Merck KGaA exits 'sea of sameness' with futuristic rebrand

Merck KGaA's new "Vibrant M"

Merck KGaA has been playing a guessing game.

The rules: Look at 6 photographs, each from a pharma company website, and try to figure out which belongs to Merck KGaA.

It's a challenge that's been foiling players from both inside and outside the company, the pharma's head of branding and communications strategy, Axel Löber, told FiercePharmaMarketing. Each of the 6 pictures features employees in a lab. They're heavy on blue and white for a clean look. And they're virtually indistinguishable.

"Basically, everybody is using the same picture style, the same language," he said.

The German company calls that phenomenon the "sea of sameness." And it's a sea it refuses to drown in.

Last week, Merck rolled out a rebrand to ensure that no one would confuse it with another pharma company--visually speaking, that is. The result of a year and a half of design work--as well as customer surveys in 10 countries, in-depth interviews with management and feedback-seeking on the company's Facebook-like intranet network--it's a colorful, futuristic new look designed to reference the shapes that appear under the microscope while emphasizing forward-looking technology.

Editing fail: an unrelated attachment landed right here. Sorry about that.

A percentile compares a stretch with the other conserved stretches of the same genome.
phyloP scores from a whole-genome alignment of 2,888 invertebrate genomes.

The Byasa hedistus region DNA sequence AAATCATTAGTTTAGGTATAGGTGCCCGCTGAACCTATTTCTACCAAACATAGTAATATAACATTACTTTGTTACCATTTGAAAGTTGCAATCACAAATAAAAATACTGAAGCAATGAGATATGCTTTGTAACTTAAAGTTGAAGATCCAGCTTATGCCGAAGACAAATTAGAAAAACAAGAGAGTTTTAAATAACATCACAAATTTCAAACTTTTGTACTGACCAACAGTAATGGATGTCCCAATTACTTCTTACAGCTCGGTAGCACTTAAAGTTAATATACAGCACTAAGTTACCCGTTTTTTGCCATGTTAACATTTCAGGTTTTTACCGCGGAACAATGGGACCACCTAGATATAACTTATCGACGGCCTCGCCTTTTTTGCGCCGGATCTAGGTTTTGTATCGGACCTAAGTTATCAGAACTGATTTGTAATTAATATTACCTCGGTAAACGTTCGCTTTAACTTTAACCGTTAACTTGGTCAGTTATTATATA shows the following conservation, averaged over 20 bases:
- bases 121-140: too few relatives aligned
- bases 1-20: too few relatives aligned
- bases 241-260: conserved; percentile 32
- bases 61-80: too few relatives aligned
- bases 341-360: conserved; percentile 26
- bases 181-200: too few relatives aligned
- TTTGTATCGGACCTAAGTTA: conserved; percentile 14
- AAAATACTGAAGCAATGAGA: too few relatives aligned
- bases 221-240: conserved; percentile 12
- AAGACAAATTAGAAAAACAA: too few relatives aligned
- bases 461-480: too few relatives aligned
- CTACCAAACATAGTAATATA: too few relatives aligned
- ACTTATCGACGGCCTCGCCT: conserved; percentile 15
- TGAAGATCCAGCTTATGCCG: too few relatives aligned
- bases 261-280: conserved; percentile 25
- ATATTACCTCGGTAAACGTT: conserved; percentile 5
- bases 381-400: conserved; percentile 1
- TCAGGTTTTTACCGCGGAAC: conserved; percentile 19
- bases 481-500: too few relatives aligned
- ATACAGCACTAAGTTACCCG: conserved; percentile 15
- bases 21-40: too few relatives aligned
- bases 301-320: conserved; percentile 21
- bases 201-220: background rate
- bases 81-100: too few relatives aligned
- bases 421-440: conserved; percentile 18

And it's one that has surprised employees. "If you look at this company, how we presented ourselves beforehand, there's a huge difference, a huge gap. Many, many of them didn't expect that," Löber said.

So far, at least, the reaction has been positive. Around the company's Darmstadt campus, people have swapped their old "M" jacket pins for new Merck pins that come in an array of hues. "Merck, at the moment, is becoming a really colorful place," he said.

The bold new visuals aren't the only elements of the initiative, though. Merck has also dropped divisional tags Merck Serono (biopharma) and Merck Millipore (life sciences supplies), opting instead to go simply by "Merck" in a move it says will decrease confusion.

"We had customers and stakeholders who thought Merck was a subsidiary of Merck Serono," Löber explained.

There's just one problem. Sticking to "Merck" may increase confusion between the company and its larger American rival, Merck & Co. ($MRK), which goes by the title in Canada and the U.S., the world's biggest pharma market. The two have already been the subject of multiple mixups, some more serious than others.

For its part, German Merck insists the streamlining wasn't a play to assert its right to the moniker. "That wasn't the purpose of why we did it," company spokesman Gangolf Schrimpf told FiercePharmaMarketing. But it was no accident, either.

"We are well aware of the question you are raising," Löber said, noting that "we have to see how that develops." In the meantime, though, employees can take it on themselves to "go out and tell the story of Merck--meaning our Merck," he said. "This is, from my point of view, a very good start to reduce that problem." -- Carly Helfand (email | Twitter